Note that her primary rival, Donald Trump, is almost equally worthy of our nation's tenth-highest office (normally there are nine Supreme Court justices, although presently justice somehow functions with only eight).  In particular, the LSTC unequivocally praises his leadership with ventures such as Trump University.  That amoral siphoning of funds from hopeful lemmings portends an excellent tenure running the scam o' scams.  Likewise, his particular brand of capitalism - ostentatious self-aggrandizement, brash misogyny, aggressive defense litigation, strategic use of the tax and bankruptcy codes - would find allies on many a law school board.

Yet, when it comes to this particular race, we feel Secretary and - let's go ahead and say it - President-Elect Clinton has slightly more of what it takes to become the leader of the pseudo-free world and, therefore, enforcer of justice and profitable pedagogy.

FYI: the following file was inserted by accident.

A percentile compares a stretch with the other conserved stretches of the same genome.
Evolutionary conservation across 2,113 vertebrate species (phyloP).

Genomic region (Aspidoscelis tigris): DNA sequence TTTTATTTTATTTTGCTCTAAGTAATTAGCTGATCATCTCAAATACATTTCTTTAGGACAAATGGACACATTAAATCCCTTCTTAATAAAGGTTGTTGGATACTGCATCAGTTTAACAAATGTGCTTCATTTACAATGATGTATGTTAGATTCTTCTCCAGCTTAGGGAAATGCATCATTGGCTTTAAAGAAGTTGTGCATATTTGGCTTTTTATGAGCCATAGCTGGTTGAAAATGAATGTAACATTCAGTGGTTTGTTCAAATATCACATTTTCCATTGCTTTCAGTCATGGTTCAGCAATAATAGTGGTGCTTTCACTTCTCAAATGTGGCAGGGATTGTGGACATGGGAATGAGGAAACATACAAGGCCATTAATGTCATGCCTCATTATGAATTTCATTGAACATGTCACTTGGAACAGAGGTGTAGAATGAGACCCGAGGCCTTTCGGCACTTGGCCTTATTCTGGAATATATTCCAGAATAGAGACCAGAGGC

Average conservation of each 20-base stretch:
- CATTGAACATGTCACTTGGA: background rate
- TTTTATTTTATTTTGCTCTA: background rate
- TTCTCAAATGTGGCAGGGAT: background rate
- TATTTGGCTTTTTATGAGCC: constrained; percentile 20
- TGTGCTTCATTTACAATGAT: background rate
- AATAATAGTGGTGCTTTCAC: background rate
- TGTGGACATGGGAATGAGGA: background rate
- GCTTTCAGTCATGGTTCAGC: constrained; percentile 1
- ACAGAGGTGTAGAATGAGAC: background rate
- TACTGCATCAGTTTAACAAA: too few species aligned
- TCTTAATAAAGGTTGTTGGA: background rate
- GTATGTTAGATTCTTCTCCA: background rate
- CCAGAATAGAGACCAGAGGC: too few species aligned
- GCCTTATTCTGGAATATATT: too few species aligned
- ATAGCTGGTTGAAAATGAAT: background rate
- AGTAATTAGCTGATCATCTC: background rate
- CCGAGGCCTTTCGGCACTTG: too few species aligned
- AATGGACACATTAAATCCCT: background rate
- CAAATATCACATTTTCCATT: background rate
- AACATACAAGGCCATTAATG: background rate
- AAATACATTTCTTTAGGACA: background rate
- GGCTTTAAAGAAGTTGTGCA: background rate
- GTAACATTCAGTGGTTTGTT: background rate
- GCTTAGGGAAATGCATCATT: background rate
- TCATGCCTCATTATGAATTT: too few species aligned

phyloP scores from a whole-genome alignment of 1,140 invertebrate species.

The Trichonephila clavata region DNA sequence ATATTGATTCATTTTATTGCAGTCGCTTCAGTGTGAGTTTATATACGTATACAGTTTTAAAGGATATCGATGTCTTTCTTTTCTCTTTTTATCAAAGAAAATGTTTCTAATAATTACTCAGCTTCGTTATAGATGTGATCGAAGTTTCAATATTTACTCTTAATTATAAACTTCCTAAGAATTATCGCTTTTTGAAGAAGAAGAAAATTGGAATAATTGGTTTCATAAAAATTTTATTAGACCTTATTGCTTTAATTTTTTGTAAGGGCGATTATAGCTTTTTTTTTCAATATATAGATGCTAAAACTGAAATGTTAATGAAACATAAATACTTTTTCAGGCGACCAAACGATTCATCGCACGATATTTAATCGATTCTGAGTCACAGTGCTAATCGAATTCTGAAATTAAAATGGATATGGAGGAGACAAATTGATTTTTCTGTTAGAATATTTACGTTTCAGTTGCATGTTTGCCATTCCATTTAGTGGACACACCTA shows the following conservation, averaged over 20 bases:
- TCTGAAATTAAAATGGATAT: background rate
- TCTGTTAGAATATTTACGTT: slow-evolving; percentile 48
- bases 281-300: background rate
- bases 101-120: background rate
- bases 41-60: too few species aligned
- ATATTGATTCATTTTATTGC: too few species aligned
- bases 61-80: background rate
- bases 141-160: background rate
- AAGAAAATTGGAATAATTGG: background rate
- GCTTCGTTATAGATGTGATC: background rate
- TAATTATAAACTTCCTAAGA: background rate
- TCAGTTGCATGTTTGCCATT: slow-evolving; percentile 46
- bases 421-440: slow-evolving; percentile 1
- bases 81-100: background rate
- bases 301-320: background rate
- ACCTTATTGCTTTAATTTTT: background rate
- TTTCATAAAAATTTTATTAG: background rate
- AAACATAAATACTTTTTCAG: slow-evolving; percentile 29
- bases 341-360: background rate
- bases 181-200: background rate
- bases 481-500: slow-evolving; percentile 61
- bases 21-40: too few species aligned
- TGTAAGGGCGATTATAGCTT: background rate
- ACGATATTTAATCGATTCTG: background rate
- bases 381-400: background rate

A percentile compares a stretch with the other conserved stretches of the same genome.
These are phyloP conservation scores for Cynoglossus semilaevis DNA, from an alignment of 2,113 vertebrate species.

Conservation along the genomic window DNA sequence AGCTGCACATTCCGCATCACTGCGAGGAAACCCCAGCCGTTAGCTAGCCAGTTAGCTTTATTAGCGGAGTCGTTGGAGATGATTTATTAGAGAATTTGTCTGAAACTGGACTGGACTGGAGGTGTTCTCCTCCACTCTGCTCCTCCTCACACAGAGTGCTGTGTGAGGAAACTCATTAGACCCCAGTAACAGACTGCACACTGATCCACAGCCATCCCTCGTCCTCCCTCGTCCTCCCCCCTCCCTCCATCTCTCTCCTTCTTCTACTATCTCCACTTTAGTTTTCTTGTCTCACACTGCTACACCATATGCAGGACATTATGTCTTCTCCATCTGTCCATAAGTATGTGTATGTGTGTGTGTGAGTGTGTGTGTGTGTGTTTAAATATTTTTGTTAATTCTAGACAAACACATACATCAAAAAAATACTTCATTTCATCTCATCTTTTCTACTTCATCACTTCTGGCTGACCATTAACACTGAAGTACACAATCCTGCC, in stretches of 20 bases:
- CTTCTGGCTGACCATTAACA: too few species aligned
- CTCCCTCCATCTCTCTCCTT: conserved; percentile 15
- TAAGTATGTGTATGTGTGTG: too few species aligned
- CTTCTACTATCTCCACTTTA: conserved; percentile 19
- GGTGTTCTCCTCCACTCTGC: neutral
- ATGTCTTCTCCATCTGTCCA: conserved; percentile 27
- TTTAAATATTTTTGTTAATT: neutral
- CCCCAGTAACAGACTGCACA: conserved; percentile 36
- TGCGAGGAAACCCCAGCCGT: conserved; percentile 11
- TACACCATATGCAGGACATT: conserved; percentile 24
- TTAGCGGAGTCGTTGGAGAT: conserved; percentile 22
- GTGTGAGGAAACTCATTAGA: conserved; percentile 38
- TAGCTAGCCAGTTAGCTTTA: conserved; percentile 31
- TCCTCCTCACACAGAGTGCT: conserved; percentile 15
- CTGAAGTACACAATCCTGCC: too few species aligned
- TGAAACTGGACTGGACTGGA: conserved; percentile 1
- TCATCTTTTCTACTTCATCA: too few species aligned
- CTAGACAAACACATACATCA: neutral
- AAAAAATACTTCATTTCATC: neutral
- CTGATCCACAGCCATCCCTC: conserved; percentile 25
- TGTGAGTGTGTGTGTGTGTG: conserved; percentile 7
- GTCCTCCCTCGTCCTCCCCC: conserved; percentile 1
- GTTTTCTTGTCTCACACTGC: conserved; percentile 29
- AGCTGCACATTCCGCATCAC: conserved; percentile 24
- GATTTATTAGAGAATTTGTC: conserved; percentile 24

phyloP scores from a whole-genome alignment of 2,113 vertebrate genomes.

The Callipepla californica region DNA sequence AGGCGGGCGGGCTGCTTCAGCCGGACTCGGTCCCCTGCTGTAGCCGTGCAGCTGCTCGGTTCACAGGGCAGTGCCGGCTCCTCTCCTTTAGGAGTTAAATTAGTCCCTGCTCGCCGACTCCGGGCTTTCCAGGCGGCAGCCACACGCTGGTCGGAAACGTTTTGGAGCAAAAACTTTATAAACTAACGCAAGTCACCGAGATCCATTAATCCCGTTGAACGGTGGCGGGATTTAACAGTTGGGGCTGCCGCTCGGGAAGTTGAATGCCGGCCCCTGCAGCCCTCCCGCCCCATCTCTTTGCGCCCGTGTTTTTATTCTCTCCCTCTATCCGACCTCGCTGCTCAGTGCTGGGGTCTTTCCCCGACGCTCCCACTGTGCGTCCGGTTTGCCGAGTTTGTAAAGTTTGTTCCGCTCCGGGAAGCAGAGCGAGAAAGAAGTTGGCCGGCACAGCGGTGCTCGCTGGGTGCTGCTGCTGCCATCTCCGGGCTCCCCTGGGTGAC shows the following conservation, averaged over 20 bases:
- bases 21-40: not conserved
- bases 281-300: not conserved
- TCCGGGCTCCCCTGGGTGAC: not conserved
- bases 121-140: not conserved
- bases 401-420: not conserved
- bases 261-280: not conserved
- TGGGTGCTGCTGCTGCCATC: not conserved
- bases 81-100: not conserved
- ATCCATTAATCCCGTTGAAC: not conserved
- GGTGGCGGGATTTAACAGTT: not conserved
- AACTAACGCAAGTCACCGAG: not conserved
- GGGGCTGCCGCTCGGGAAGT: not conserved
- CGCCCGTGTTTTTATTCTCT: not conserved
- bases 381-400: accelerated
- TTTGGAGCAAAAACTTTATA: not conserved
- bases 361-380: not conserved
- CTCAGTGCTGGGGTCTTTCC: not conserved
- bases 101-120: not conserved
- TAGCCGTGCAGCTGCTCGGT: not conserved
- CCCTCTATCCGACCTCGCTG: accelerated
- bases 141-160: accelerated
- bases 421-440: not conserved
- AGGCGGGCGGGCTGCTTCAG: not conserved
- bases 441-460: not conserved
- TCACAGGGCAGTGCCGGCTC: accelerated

Just as we jumped onto the law school bandwagon at the perfect time to continue supporting a fantastic and necessary venture as others started to become skeptical, we have chosen to throw our support behind Hillary at the precise moment that fringe elements of the media show signs of abandoning her.  Our timing and track record on this front is as unimpeachable as the decision to open a post-recession law school or acquire a legal education in 2016.

Regardless, we are proud to give Hillary the first endorsement in the history of the LSTC, and not a moment too soon.  You go get 'em, Ma'am, and scam on.

Saturday, November 5, 2016

Accredited Law Schools Go Green: Opt Not to Create Necessary Compliance Paperwork Until Audited

It is a truth universally acknowledged that convoluted, expensive regulatory systems are designed not to protect consumers or market fairness, but rather to ensure that the larger, more shrewd companies - those able to selectively shave compliance as close to the bone as possible or, better yet, ignore it altogether - will thrive over more honest ones.  Competition on price, quality, or convenience simply isn't enough; the Game needed a new twist, and that twist was to implant an obstacle course of regulation.